Saturday, May 21, 2016

2 Paula Stokes, author of GIRL AGAINST THE UNIVERSE, on practicing better self-care

We're delighted to have Paula Stokes with us to chat about her latest novel GIRL AGAINST THE UNIVERSE.

Paula, what book or books would most resonate with readers who love your book--or visa versa?

GIRL AGAINST THE UNIVERSE is a great choice for fans of Tamara Ireland Stone's EVERY LAST WORD, Morgan Matson's SINCE YOU'VE BEEN GONE, Miranda Kenneally's BREATHE, ANNIE, BREATHE, and Kerri Winfrey's LOVE AND OTHER ALIEN EXPERIENCES.

How long did you work on GIRL AGAINST THE UNIVERSE?

GATU is the fastest I've ever gone from concept to publication. I got the idea in February of 2014, pitched it in March, sold it in May, and started writing in July. I spent about ten weeks on the first draft and then sent it to beta-readers for a month while I worked on another project. Then I revised GATU in November and sent it to my editor in December. Then, about one year after pitching it, the real work (AKA editorial revision) began. I re-wrote almost half the book in April and May of 2015 and we went to copy-edits at the beginning of June. So the total elapsed time was about a year, but half of that was me writing and revising and the other half was when crit partners or my editor had the manuscript.

What did this book teach you about writing or about yourself?

The first thing I learned was to use my time more wisely. Revising GATU and VICARIOUS simultaneously last spring/summer was really hard on me--physically and psychologically. A smarter writer would have used her downtime in January and February of 2015 to get caught up on life, get ahead on LIARS, INC. promo, and to relax a little. Possibly even to do a little pre-revising while I awaited edit letters. What did I do? I wrote a freaking new adult novel. I love my NA book, but I'm going to be self-publishing it and there really was no pressing need to crank it out in the only period of downtime I had last year.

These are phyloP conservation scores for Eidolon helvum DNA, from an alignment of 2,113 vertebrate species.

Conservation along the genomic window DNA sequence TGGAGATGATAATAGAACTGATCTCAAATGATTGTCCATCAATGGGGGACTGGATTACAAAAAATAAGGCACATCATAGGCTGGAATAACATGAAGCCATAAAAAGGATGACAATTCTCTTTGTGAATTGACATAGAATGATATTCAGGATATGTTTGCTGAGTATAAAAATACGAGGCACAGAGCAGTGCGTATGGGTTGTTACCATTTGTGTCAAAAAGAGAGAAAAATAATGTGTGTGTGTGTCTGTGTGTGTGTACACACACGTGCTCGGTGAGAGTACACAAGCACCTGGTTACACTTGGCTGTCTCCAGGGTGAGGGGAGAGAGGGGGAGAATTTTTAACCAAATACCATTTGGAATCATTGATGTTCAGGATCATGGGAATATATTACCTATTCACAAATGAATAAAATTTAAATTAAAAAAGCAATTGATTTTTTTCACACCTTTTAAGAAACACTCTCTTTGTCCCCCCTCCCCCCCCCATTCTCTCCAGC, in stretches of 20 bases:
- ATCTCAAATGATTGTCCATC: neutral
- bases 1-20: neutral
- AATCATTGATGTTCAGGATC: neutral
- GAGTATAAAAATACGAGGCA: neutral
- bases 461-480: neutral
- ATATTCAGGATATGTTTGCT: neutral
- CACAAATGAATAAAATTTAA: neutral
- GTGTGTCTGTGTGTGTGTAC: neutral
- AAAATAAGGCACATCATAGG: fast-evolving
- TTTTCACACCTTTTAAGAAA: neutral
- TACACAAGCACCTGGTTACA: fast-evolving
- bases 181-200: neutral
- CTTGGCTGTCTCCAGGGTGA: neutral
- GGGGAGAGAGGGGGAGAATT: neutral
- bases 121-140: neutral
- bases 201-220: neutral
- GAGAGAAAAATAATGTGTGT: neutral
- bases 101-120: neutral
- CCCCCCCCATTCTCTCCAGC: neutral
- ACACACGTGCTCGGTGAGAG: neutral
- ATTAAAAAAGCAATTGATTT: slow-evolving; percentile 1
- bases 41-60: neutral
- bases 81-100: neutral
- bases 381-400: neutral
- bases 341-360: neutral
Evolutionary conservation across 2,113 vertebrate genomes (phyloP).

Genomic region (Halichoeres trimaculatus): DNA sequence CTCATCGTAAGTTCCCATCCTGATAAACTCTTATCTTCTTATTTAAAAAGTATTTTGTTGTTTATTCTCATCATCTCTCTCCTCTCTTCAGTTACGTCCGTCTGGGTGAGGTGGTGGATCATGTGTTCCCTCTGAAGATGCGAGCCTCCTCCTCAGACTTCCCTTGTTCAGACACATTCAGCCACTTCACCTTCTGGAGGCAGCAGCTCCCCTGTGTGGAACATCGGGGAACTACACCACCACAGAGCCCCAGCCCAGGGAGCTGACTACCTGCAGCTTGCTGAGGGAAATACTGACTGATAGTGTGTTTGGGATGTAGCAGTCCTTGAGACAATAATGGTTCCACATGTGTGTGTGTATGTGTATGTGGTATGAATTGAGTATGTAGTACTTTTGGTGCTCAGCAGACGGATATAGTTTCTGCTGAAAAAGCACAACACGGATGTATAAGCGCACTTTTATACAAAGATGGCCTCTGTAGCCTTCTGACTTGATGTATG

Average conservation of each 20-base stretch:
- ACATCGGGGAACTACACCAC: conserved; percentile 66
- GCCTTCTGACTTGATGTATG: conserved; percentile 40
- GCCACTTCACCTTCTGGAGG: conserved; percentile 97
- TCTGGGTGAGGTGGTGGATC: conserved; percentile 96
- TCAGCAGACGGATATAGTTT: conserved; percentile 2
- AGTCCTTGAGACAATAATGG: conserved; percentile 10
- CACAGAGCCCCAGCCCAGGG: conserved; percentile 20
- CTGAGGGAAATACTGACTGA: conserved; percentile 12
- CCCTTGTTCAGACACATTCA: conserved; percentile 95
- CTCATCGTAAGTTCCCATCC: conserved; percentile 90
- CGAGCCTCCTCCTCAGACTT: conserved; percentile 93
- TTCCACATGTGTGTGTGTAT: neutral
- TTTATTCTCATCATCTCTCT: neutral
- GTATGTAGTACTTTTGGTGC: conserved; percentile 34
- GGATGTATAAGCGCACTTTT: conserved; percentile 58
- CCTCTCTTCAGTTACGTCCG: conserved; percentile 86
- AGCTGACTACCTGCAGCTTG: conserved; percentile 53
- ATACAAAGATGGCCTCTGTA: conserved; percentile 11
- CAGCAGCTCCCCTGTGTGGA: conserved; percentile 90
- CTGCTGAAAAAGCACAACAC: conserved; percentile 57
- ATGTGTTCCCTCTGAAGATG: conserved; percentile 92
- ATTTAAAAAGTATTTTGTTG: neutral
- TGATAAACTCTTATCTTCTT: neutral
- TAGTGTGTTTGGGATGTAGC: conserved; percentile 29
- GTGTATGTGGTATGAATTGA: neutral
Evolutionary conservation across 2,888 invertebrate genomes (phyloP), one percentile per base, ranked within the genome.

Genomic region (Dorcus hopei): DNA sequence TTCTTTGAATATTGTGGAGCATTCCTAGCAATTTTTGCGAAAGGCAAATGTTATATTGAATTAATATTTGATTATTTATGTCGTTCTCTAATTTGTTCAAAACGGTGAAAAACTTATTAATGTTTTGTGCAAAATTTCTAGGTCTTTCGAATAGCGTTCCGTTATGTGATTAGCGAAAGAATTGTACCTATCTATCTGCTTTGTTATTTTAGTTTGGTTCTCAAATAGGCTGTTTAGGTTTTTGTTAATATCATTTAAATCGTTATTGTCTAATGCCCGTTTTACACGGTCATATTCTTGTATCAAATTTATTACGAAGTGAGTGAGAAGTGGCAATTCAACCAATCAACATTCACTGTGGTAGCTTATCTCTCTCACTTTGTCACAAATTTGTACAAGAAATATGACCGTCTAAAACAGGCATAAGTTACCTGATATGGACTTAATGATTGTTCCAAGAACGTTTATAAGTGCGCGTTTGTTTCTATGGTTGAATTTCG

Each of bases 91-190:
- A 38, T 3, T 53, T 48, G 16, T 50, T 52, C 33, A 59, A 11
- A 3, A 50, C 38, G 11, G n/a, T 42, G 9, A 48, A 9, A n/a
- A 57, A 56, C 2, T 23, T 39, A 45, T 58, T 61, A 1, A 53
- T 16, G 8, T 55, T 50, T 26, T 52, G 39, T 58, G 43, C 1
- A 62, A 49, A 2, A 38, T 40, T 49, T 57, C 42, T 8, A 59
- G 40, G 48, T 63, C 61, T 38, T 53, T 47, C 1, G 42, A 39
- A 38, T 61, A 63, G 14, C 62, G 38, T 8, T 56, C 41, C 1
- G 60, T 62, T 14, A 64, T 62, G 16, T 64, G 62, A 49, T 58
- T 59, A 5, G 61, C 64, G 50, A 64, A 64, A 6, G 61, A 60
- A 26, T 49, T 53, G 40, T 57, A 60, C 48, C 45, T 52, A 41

The second thing I learned is that "thinking time" counts as work and that you can't hurry revisions. When my editor gave me back the GATU manuscript and said she loved the characters and the end but that basically the whole plot needed to be reworked, I cried. But I agreed with her. Too bad I had no idea how to fix it. And as each day passed, I wound myself tighter and tighter into a ball of anxiety. I mentally flogged myself for all the time I was wasting. But I wasn't wasting time. I was working out the problems--consciously, subconsciously, perhaps even unconsciously while I slept. And even though spending a week doing nothing but thinking meant I had one less week to implement the revisions, I don't think it could've have happened any other way.

What do you hope readers will take away from GIRL AGAINST THE UNIVERSE?

For some people this will simply be a swoony romance book about two tennis players in therapy and how they support each other while they work through their separate issues, and that's okay. But I wrote GATU for readers who are struggling with anxiety or PTSD or other mental health issues. I doubt most readers are going to feel like they're bad luck to people around them, but I think a lot of us might sometimes need a reminder that there is always hope, that there are people who care about us who will help us if we reach out, that we don't have to be dying to deserve help, that we are stronger than we think, and that the Universe works in mysterious ways. Those are my main take-away points.